By Katie Byard
Beacon Journal/ Ohio.com
Posted Feb 12, 2020 at 6:05 PM
Updated Feb 12, 2020 at 10:00 PM
A whole lot of effort went into getting the 25-seat Lil’ Bit Cafe off the ground in Akron’s Kenmore area.
“This is real, and when it’s real it gives you a lot of hope for the neighborhood,” said Tina Boyes, who is working to revitalize the Kenmore Boulevard Historic District, a roughly five-block commercial area where about a quarter of the storefronts are vacant.
Boyes, executive director of the nonprofit Kenmore Neighborhood Alliance, talked about the effort at Wednesday’s grand opening ceremony for the eatery at 992 Kenmore Blvd.
The restaurant, which opened late last month and serves sandwiches and made-from-scratch soups and salads, is in a redeveloped former office building.
It is the first sit-down lunch and dinner restaurant to open in years in the area. It’s near the boulevard’s Rialto Theatre, and plans to stay open later during Rialto events.
The restaurant opened thanks to financial incentives and a vision shared by the café’s owner, Akron developer Todd Ederer, Boyes and others.
Wednesday’s ceremony — which included Ederer, café employees and various city officials — moved outside as Akron Mayor Don Horrigan cut red ribbon with oversize scissors.
Among those holding the ribbon was the head of Lil’ Bit’s kitchen and the creator of its menu, Micah Townsend, a resident of Kenmore. Townsend, a 20-plus-year veteran of commercial kitchens, previously worked at Mr. Zub’s Deli in Akron’s Highland Square, where he invented various customer favorites.
At Lil’ Bit, his menu includes Whole Hog (pulled pork, ham, bacon, cheddar cheese and house slaw on a Kaiser bun) and Mac Daddy (panko-crusted fried mac and cheese). There’s also more traditional fare, such as a Pub Burger (with a kaiser bun), egg salad on a croissant and turkey club.
The space has an industrial feel, with its buffed cement floor and unpainted, heavy-duty corrugated steel ceiling. Edison bulbs hang over the tables.
Sure, Lil Bit is an unassuming place, but Boyes, Ederer and others say it’s a big, eagerly awaited step forward in efforts to revitalize the boulevard.
The café is a training ground for mothers involved with a culinary training program run by JOBS (Jump on Board for Success), a nonprofit that operates out of space in Kenmore’s Park United Methodist Church.
CareSource Foundation of Dayton awarded a $150,000 grant to Kenmore Neighborhood Alliance, part of which will go toward paying wages of JOBS workers at the café. The wage subsidy is available to other food-related businesses in the neighborhood that hire JOBS graduates, Boyes said.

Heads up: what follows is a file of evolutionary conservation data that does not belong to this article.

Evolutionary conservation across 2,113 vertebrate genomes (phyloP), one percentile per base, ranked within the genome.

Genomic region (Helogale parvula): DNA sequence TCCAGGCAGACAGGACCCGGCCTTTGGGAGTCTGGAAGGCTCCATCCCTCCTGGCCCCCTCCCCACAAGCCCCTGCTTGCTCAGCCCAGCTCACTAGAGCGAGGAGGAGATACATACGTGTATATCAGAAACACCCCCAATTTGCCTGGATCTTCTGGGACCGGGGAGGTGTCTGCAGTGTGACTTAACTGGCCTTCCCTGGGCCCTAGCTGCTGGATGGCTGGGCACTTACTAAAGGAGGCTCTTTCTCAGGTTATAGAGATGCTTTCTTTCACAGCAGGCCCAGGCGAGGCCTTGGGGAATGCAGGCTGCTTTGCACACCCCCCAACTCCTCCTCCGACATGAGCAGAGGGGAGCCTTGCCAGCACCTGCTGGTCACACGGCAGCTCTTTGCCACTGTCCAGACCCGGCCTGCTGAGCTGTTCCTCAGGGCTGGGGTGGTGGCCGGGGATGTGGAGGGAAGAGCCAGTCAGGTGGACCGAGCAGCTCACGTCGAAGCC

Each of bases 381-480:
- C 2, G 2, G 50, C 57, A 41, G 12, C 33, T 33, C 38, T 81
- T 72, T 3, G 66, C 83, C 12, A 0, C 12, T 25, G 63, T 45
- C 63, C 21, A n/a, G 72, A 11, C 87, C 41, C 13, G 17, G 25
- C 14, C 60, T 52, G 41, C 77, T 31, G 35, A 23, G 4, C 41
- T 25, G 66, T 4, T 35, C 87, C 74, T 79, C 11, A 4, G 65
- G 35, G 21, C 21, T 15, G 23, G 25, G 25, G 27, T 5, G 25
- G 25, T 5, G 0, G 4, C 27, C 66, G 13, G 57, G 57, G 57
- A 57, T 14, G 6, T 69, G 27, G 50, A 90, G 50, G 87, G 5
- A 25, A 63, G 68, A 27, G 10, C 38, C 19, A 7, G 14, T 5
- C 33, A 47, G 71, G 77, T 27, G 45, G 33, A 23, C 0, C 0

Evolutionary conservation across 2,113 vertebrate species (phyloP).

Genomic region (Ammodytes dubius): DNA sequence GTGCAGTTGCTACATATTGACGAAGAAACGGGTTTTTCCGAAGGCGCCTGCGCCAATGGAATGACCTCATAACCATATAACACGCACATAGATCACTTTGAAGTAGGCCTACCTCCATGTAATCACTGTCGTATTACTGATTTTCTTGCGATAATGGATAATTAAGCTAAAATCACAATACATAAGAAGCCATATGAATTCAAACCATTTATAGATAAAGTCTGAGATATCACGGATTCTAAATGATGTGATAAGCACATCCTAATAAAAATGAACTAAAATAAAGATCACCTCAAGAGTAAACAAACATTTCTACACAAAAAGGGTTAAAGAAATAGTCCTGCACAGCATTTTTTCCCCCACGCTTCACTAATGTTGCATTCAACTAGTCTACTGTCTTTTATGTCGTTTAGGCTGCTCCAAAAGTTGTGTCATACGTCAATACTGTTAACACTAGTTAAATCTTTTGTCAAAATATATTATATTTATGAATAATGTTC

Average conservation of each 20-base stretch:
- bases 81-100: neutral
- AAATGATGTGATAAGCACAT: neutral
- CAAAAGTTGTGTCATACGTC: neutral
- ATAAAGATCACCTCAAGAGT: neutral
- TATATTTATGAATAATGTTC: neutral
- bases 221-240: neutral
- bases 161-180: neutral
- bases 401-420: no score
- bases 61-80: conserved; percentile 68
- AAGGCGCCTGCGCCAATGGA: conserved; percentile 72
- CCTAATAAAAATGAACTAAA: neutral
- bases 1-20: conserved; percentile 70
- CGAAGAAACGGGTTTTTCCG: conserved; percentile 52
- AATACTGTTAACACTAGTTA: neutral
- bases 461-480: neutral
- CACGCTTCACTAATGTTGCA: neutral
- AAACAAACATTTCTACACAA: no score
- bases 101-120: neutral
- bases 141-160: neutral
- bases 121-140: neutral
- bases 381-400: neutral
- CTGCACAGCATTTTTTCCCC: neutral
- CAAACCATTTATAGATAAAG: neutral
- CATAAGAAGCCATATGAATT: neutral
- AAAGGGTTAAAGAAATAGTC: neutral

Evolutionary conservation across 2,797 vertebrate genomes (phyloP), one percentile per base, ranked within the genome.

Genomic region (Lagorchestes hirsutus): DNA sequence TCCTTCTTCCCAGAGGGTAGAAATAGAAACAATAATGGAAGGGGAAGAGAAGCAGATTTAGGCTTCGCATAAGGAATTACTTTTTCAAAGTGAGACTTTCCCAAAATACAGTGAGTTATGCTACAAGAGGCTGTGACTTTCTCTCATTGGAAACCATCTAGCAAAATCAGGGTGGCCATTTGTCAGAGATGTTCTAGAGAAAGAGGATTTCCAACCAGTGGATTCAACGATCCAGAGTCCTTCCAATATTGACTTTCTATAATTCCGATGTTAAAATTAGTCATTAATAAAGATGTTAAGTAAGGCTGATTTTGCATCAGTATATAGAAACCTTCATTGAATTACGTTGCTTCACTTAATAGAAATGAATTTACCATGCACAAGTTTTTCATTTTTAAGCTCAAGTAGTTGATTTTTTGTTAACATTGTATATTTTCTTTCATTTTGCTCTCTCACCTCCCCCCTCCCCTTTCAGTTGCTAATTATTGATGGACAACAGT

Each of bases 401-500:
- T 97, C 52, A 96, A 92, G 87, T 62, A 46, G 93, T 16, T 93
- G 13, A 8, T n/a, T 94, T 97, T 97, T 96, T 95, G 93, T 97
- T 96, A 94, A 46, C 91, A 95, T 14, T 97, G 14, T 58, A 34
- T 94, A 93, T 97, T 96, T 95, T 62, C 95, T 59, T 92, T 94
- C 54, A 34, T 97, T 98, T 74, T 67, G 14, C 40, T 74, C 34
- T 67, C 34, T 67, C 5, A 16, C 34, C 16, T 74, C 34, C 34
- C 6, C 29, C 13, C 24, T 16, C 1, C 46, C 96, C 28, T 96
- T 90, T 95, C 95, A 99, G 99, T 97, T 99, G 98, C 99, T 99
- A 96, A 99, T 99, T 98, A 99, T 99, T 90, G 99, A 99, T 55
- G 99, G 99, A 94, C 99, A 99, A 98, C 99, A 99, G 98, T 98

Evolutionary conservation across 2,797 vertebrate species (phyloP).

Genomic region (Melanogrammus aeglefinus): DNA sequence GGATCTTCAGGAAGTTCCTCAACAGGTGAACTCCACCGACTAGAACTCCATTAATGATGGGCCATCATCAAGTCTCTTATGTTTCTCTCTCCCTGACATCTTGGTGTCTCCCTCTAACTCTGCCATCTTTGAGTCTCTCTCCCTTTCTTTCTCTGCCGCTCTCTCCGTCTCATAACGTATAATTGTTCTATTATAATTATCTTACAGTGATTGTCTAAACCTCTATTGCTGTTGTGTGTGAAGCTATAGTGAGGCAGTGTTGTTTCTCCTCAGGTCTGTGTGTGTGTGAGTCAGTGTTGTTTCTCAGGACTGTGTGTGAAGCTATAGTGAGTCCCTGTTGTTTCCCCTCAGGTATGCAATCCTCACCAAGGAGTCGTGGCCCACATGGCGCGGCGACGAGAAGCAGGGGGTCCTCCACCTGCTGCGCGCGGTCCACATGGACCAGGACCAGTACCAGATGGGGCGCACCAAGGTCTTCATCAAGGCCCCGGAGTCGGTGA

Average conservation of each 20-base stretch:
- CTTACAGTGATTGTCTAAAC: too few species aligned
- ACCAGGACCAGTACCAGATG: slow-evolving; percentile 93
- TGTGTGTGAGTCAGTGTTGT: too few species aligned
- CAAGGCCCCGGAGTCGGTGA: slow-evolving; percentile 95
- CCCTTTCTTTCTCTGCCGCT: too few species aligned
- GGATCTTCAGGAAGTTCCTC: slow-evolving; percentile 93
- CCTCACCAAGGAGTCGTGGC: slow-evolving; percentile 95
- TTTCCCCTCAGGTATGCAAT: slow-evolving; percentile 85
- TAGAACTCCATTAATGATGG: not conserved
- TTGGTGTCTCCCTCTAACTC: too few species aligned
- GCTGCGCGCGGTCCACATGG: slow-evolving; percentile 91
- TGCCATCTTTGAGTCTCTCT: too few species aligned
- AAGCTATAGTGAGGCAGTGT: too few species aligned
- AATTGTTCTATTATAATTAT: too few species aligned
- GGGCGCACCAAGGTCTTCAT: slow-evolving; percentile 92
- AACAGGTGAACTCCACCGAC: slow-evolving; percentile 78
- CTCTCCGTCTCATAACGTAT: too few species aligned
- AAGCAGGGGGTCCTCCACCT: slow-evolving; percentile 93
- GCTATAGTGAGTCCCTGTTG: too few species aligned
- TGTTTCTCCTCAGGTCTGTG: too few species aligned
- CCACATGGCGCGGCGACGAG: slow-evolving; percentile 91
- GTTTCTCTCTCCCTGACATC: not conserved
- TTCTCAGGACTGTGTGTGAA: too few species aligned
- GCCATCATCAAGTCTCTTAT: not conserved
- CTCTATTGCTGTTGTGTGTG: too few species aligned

Ederer, the owner of the Lil’ Bit business and building, said the idea for the café was hatched more than two years ago at a weekend-long Better Block event on the boulevard organized by the Kenmore Neighborhood Alliance.
The Better Block happenings — part of a national program — bring temporary, pop-up businesses and activities to help underused business districts envision a better future.
At the Kenmore Better Block in May 2017, Ederer got to talking with Townsend, the kitchen veteran, about their boulevard dreams.
By that time, Ederer had bought a few storefronts on the boulevard, inspired by work that the Kenmore Neighborhood Alliance was doing.
Ederer noted Wednesday in an interview that Akron Councilman Mike Freeman, who was at the grand opening and represents Kenmore in Ward 9, helped persuade him to invest in the area.
Ederer also recalled that as a child he went with his father, developer Alan Ederer, to the now-closed Kenmore Tailors on the boulevard.
“It made me appreciate local neighborhood business districts ... over the years, I’ve really become a new urbanist,” Ederer said, referring to those who find inspiration from the way cities developed years ago.
Ederer then found out about Jennifer Herrick, a friend of Townsend, who runs the culinary training program for the JOBS initiative for young mothers.
Herrick said three graduates from the JOBS program are working at Lil’ Bit. Herrick, who ran a cupcake shop on Romig Road in Akron a few years back, runs the front of the house, while Townsend runs the back of the house.
In addition to the CareSource grant, the project received a $100,000 loan from the nonprofit Western Reserve Community Fund, which finances ventures in economically distressed neighborhoods.
The project also received a $30,000 facade grant from the city. Ederer used some of the money to install large storefront windows, replacing a single small window. The brick facade has been painted a cream color. A Lil’ Bit Café sign will soon go up outside.
A Kenmore Neighborhood Alliance-commissioned study focusing on retail revitalization was key, Ederer said, in helping convince him to go forward with the restaurant plan.
The study found Kenmore “was leaking restaurant traffic,” with residents going to the Montrose area and other spots to eat out, Boyes said.
She said the study showed demand for up to five additional food-related businesses on the boulevard, roughly five blocks of which were named to the National Register of Historic Places last year. The café is in a 1968 structure, which means it is too young to be included in properties that could land historic tax credits to help developers finance redevelopment projects.
The restaurant is open from 11 a.m. to 9 p.m. Monday through Saturday. A walk-up window is available. Phone is 234-718-2233.
Contact reporter Katie Byard at 330-996-3781 or firstname.lastname@example.org.